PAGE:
- Ocean on Saturn's moon Titan could be as salty as Earth's Dead Sea
- Extinct human cousin gave Tibetans advantage at high elevation
- Five-legged kangaroo? Telling the tale of a kangaroo's tail
- Plants respond to leaf vibrations caused by insects' chewing
- ACP recommends against pelvic exam in asymptomatic, average risk, non-pregnant women
- 19th century math tactic gets a makeover -- and yields answers up to 200 times faster
- Almonds reduce the risk of heart disease, research shows
- Unprecedented 3-D view of important brain receptor
- Controlling body movement with light: Neuroscientists inhibit muscle contractions by shining light on spinal cord neurons
- Wind turbine payback: Environmental lifecycle assessment of 2-megawatt wind turbines
Posted: 02 Jul 2014 01:55 PM PDT
Scientists analyzing data from NASA's Cassini mission have firm evidence the ocean inside Saturn's largest moon, Titan, might be as salty as Earth's Dead Sea. The new results come from a study of gravity and topography data collected during Cassini's repeated flybys of Titan during the past 10 years. Using the Cassini data, researchers presented a model structure for Titan, resulting in an improved understanding of the structure of the moon's outer ice shell.
Posted: 02 Jul 2014 10:17 AM PDT
Several thousand years ago, the common ancestors of Han Chinese and Tibetans moved onto the Tibetan plateau, a low-oxygen environment that probably proved fatal to many because of early heart disease and high infant mortality. But a specific variant of a gene for hemoglobin regulation, picked up from earlier interbreeding with a mysterious human-like species, Denisovans, gradually spread through the Tibetan population, allowing them to live longer and healthier and avoid cardiovascular problems.
Posted: 01 Jul 2014 04:33 PM PDT
Kangaroos may be nature's best hoppers. But when they are grazing on all fours, which is most of the time, their tail becomes a powerful fifth leg, says a new study. It turns out that kangaroo tails provide as much propulsive force as their front and hind legs combined as they eat their way across the landscape.
Posted: 01 Jul 2014 03:38 PM PDT
Previous studies have suggested that plant growth can be influenced by sound and that plants respond to wind and touch. Now, researchers, in a collaboration that brings together audio and chemical analysis, have determined that plants respond to the sounds that caterpillars make when eating plants and that the plants respond with more defenses.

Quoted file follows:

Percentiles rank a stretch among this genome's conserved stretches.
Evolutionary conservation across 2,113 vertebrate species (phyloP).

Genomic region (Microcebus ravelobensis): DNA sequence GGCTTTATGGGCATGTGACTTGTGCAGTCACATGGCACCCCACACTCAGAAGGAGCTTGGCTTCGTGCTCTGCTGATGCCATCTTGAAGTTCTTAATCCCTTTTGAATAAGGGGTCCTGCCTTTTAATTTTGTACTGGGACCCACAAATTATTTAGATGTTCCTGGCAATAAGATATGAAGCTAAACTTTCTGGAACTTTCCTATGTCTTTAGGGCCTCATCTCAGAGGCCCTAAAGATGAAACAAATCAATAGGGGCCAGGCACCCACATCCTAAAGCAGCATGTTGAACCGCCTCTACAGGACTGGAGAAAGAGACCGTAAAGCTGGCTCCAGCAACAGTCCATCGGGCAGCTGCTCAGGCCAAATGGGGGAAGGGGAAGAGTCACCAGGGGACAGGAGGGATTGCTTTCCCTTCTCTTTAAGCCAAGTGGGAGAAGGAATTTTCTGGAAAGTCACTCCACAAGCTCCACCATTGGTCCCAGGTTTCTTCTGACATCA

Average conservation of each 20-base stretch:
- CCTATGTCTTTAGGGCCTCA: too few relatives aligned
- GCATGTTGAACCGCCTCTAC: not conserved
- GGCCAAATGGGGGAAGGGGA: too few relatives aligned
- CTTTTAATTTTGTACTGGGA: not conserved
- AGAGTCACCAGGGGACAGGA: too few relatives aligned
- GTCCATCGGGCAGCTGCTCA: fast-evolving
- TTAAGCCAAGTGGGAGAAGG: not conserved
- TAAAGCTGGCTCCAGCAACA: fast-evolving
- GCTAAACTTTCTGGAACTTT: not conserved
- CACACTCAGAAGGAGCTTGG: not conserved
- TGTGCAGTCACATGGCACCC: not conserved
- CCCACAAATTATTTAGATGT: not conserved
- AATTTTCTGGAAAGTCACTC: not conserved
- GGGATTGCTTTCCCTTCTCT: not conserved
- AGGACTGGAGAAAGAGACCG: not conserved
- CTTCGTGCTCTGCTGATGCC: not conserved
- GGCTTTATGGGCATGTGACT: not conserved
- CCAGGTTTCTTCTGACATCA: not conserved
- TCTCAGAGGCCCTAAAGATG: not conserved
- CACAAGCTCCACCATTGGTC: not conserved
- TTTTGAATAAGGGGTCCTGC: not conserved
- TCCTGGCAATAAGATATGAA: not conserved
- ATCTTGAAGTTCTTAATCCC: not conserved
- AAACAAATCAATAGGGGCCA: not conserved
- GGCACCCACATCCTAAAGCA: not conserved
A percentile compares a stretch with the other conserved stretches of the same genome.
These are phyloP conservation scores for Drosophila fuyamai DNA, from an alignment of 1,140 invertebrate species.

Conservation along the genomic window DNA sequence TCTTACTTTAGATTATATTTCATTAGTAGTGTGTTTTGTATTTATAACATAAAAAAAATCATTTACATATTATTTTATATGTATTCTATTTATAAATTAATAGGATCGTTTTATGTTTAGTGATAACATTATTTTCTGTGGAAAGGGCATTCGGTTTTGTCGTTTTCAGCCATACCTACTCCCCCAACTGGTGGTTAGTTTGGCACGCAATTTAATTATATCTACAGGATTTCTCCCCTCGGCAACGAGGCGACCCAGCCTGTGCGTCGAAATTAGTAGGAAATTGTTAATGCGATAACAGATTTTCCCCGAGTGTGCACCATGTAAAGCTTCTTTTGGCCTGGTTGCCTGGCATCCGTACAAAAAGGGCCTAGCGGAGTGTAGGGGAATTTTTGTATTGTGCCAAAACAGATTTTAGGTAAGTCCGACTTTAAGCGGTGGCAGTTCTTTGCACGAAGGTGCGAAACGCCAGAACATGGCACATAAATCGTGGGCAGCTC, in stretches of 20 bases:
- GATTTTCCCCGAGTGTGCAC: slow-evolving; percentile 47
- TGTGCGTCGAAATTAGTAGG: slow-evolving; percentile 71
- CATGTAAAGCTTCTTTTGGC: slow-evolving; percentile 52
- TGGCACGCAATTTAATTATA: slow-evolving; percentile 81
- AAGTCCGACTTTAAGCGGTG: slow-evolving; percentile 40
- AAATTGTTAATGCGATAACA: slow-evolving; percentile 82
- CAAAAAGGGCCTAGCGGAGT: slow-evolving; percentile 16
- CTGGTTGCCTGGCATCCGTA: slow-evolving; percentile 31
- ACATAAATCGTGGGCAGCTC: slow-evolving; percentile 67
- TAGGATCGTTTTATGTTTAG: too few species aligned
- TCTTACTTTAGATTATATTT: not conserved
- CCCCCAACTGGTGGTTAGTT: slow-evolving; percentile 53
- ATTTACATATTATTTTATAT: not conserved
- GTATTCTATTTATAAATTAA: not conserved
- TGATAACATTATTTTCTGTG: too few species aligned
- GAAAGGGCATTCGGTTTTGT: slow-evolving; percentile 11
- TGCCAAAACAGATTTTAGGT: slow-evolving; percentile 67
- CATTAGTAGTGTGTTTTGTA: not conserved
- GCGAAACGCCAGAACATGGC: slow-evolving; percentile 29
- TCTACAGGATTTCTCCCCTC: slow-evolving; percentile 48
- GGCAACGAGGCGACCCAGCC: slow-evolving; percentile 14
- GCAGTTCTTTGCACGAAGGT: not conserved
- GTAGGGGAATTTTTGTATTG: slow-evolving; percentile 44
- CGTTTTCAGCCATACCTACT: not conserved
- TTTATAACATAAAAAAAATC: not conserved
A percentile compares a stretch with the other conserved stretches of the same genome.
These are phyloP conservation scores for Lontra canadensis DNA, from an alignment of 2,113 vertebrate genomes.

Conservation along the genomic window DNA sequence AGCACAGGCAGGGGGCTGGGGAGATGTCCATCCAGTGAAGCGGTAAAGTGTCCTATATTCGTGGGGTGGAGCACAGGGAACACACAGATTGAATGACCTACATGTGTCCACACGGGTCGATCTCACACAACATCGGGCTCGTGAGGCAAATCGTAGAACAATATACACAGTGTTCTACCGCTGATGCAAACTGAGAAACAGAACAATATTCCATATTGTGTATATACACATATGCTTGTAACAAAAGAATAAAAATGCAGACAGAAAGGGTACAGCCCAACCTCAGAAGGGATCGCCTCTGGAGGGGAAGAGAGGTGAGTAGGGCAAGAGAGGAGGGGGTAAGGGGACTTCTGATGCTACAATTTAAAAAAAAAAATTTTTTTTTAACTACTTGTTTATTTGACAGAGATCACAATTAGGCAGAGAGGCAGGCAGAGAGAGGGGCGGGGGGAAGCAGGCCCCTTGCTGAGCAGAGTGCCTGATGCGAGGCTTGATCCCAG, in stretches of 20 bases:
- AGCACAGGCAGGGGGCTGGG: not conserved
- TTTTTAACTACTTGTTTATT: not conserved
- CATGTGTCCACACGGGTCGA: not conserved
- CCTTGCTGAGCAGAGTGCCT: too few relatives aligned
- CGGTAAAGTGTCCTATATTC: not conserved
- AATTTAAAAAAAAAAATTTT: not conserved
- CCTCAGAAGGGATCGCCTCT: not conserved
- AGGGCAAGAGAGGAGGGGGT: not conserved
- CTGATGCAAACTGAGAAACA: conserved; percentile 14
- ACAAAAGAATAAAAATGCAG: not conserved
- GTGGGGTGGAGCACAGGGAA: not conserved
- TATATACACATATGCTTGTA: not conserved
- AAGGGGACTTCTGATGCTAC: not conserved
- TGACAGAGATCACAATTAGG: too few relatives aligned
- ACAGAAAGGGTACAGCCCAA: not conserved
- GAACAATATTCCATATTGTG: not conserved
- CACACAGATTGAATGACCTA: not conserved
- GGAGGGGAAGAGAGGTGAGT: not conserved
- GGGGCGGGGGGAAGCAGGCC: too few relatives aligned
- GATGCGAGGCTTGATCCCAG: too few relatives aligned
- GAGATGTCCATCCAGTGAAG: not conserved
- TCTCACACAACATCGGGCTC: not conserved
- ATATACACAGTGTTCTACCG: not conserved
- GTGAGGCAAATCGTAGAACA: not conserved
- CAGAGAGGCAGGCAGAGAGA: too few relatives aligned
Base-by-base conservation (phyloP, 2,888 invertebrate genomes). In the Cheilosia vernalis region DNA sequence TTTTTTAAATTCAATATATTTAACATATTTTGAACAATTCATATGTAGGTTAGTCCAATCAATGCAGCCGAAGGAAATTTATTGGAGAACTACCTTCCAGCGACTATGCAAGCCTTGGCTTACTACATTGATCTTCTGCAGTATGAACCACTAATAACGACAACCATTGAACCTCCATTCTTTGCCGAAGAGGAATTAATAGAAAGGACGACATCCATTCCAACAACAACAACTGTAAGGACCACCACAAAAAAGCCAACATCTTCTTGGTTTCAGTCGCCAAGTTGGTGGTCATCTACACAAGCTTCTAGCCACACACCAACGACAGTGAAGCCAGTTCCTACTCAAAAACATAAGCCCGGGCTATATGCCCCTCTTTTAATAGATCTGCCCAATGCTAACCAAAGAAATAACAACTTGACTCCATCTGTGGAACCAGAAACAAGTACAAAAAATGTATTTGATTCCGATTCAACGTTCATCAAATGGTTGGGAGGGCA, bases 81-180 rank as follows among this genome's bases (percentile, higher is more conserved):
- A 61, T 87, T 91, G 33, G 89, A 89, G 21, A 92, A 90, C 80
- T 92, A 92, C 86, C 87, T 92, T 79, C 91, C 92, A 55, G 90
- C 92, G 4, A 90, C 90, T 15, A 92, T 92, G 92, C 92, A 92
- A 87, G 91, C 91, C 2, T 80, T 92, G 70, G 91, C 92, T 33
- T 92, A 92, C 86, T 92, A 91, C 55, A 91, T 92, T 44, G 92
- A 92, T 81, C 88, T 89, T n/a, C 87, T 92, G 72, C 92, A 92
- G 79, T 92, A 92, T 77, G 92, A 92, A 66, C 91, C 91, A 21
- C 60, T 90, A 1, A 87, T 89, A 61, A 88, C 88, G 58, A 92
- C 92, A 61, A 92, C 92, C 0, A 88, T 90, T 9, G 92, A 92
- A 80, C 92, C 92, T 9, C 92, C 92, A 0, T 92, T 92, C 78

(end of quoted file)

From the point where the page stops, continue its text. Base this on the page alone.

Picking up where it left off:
Posted: 30 Jun 2014 04:34 PM PDT
ACP's new evidence-based guideline finds that harms of screening pelvic examination outweigh any demonstrated benefits. ACP's guideline is based on a systematic review of the published literature on human subjects in the English language from 1946 through January 2014.
Posted: 30 Jun 2014 09:49 AM PDT
A relic from long before the age of supercomputers, the 169-year-old math strategy called the Jacobi iterative method is widely dismissed today as too slow to be useful. But thanks to a curious, numbers-savvy engineering student and his professor, it may soon get a new lease on life.
Posted: 30 Jun 2014 06:45 AM PDT
Eating almonds can reduce the risk of heart disease by keeping blood vessels healthy, research has shown. Research found that they significantly increase the amount of antioxidants in the blood stream, reduce blood pressure and improve blood flow. These findings add weight to the theory that Mediterranean diets with lots of nuts have big health benefits.
Posted: 27 Jun 2014 12:00 PM PDT
Researchers have given science a new and unprecedented 3-D view of one of the most important receptors in the brain -- a receptor that allows us to learn and remember, and whose dysfunction is involved in a wide range of neurological diseases and conditions, including Alzheimer's, Parkinson's, schizophrenia and depression.
Posted: 26 Jun 2014 09:20 AM PDT
Neuroscientists report that they can inhibit muscle contractions by shining light on spinal cord neurons. The researchers studied mice in which a light-sensitive protein that promotes neural activity was inserted into a subset of spinal neurons. When the researchers shone blue light on the animals' spinal cords, their hind legs were completely but reversibly immobilized. The findings offer a new approach to studying the complex spinal circuits that coordinate movement and sensory processing, the researchers say.
Posted: 16 Jun 2014 06:33 AM PDT
Researchers have carried out an environmental lifecycle assessment of 2-megawatt wind turbines mooted for a large wind farm in the U.S. Pacific Northwest. They conclude that in terms of cumulative energy payback, or the time to produce the amount of energy required of production and installation, a wind turbine with a working life of 20 years will offer a net benefit within five to eight months of being brought online.
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